Why Digital Products Fail – The Mobile Money Example
In our last post we examined the relative success of the mobile money industry. This success has been limited to specific geographic regions despite the industry being more than 12 years old. The numerous mobile wallet failures in more developed countries have shown us that this experience is not only limited to emerging markets. So why do mobile and digital products often fail when brought to market?
Voice and Data Success
Ironically for mobile operators today’s problems began with the remarkable success of voice and data. Back in the 1990’s when mobile networks were being established around the world, they couldn’t be rolled out quick enough such was the insatiable demand from the public. It was a rare example of a product with instant mass market appeal which effectively sold itself. The operators were addressing one of the most basic needs humans have –that of communication (or remote communication in this case). Furthermore in emerging markets the lack of fixed-line infrastructure meant mobile had an even greater appeal in meeting this need. The need to communicate digitally has seen a similar exponential increase in demand for mobile data in recent years.
Lean Product Development – Listening to the Market
However, beyond communication, what other basic human needs are there that mobile might meet and which the consumer would be
willing to pay for? The short answer is not many. For more than 12 years we have been told that financial services might be one of those needs. The reality is that while ‘financial access’ might be considered a human right, it is not necessarily a human need. I might want the right and ability to store money at a secure third party institution but my need could also be partially met by stuffing it in a mattress.
Clearly to ensure that the market demand is there for these products a focus on the consumer is required .The ‘build it and they will come’ approach that worked for voice and data has not had the same impact here. For success within this sector mobile operators and financial service providers will need to master digital product innovation.
Digital product innovation has long been an Achilles heel for the mobile financial services (MFS) industry. The runaway success of M-Pesa turned the head of many an operator who thought they could apply a ‘cookie-cutter’ approach to their own market without having to consult it. However the further away mobile money was launched from its East African stronghold the less successful it became. Nevertheless there was always an army of World Bank consultants, NGOs and academic theorists waiting in the wings to advise the operators on where they had gone wrong, what products they should have been offering and how those products should have been distributed.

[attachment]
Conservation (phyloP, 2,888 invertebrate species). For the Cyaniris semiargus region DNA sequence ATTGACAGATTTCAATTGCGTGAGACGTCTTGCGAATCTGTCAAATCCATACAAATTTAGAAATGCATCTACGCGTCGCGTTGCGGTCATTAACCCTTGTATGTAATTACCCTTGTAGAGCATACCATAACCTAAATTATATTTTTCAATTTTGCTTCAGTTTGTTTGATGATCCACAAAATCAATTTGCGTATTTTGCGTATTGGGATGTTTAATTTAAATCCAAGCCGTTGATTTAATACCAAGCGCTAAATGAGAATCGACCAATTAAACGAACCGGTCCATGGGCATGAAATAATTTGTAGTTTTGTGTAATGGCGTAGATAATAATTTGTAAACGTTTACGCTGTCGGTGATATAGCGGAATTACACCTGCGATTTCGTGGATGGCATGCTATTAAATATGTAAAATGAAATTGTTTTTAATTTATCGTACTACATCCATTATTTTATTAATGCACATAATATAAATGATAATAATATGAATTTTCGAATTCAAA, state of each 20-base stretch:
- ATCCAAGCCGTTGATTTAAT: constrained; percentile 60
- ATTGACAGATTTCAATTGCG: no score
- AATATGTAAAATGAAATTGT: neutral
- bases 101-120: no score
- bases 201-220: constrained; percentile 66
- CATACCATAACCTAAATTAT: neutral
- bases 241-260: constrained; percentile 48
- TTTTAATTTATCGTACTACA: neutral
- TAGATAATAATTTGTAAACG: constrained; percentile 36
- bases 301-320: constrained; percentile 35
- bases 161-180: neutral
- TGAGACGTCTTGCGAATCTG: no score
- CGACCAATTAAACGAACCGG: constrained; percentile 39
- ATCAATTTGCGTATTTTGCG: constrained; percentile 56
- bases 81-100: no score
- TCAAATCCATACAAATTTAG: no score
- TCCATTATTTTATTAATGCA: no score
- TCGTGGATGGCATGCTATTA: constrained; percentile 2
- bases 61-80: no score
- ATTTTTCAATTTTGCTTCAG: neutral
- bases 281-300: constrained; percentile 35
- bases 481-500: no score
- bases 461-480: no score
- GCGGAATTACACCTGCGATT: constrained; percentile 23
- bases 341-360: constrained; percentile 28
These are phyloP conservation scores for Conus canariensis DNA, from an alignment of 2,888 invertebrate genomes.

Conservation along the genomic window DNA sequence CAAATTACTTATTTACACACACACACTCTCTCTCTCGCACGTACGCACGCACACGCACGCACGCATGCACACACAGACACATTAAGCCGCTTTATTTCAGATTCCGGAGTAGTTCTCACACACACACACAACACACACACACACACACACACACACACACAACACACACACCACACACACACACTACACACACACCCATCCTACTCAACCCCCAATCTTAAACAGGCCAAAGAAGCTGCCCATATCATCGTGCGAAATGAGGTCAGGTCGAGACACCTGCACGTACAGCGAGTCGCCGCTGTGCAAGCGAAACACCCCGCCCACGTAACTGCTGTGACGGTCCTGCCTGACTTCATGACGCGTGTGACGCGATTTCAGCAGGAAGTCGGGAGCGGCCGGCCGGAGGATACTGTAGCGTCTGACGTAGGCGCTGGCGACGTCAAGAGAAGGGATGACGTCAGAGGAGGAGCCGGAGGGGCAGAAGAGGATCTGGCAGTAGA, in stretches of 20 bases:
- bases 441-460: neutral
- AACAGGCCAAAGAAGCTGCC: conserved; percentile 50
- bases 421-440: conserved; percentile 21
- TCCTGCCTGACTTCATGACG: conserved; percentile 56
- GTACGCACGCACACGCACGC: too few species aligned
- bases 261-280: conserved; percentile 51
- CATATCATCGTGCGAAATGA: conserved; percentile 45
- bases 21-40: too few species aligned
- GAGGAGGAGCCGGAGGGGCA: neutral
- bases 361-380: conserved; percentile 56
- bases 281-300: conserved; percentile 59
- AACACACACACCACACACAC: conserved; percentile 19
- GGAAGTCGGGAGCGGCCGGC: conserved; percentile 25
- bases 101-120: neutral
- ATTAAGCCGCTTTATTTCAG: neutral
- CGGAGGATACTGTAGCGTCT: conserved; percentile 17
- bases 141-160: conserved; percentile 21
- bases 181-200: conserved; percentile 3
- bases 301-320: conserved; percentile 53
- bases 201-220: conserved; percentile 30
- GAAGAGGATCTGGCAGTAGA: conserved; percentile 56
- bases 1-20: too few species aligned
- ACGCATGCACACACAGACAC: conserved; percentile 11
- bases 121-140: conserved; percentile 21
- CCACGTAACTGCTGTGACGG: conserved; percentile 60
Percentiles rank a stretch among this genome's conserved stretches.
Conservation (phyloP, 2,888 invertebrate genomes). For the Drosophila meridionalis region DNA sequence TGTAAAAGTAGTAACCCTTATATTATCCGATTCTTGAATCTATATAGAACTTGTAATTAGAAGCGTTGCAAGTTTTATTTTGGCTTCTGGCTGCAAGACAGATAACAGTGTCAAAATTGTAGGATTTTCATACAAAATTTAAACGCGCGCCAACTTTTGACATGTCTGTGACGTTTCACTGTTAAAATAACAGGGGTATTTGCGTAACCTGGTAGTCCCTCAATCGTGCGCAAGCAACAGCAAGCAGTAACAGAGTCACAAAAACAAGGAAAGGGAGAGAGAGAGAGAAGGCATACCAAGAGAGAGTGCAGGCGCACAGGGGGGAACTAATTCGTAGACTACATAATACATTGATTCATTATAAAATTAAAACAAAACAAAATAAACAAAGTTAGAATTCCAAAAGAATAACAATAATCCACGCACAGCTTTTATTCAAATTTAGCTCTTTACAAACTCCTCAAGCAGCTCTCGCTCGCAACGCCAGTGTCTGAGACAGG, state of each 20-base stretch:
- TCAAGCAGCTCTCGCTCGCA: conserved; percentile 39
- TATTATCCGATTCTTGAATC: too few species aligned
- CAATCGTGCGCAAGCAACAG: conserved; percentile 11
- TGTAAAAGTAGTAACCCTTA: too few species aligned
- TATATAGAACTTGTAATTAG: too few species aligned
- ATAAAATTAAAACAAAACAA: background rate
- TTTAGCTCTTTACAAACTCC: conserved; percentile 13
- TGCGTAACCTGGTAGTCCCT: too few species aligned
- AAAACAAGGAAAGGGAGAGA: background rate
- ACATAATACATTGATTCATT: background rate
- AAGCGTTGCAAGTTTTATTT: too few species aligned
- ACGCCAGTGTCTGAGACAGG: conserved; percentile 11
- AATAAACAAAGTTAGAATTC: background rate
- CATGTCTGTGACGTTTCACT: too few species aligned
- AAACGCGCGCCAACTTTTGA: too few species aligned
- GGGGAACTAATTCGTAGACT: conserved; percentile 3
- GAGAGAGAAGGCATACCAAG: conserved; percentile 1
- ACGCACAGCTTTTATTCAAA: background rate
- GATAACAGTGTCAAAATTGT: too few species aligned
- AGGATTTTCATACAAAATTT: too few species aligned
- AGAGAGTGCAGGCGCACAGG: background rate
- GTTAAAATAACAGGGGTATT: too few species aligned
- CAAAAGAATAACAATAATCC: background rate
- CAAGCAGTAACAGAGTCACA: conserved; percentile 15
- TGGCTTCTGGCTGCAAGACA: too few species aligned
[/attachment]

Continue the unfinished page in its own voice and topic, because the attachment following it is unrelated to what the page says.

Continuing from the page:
Unfortunately many in the MFS industry have been too guilty of outsourcing their product development to the development economics sector rather than taking ownership themselves. This is not an advisable position to be in for any for-profit company. Instead of mastering product development most MFS offerings have fallen at the first hurdle of listening to the market. In the 250+ launches of mobile money we have seen to date most have failed to gain significant market traction. Yet each of them has sunk some up front capital costs and continue to spend ongoing op-ex in supporting products their markets don’t appear to want. The risk for the industry (and for the unbanked) is that senior management no longer see the business opportunity in MFS, enter cost cutting mode, stop investing and ultimately wind these MFS units down.
To listen to the market effectively mobile operators could do worse than to employ some of the lean start-up concepts for product development that we have discussed elsewhere.
Product Marketing – Communicating to the Market
Mastering digital product innovation is only part of the formula for market success. The other part is product marketing. In a nutshell this can be thought of as communicating effectively with your target market – crafting a compelling proposition around the new product so that potential customers are sufficiently interested to try it for themselves.
Product Marketing requires both an in-depth knowledge of your target market segment and of the product itself (often a rare combination in any one individual as we discuss here). For mobile operators it needs to be mastered for basic mobile money services on feature phones as much as it does for sophisticated mobile commerce offerings on smartphones.
Unfortunately, having failed to consult their home markets when designing their MFS products many mobile operators were not then in the position to market and position these prodcuts effectively. Ultimately they became sales-led organisations (centred on selling the products they already had) rather than product-led (developing the products the market needed).
Luckily however there have been instances within the MFS industry where both product development and product marketing have been handled correctly that others can learn from. And it is this we will look at in our next post..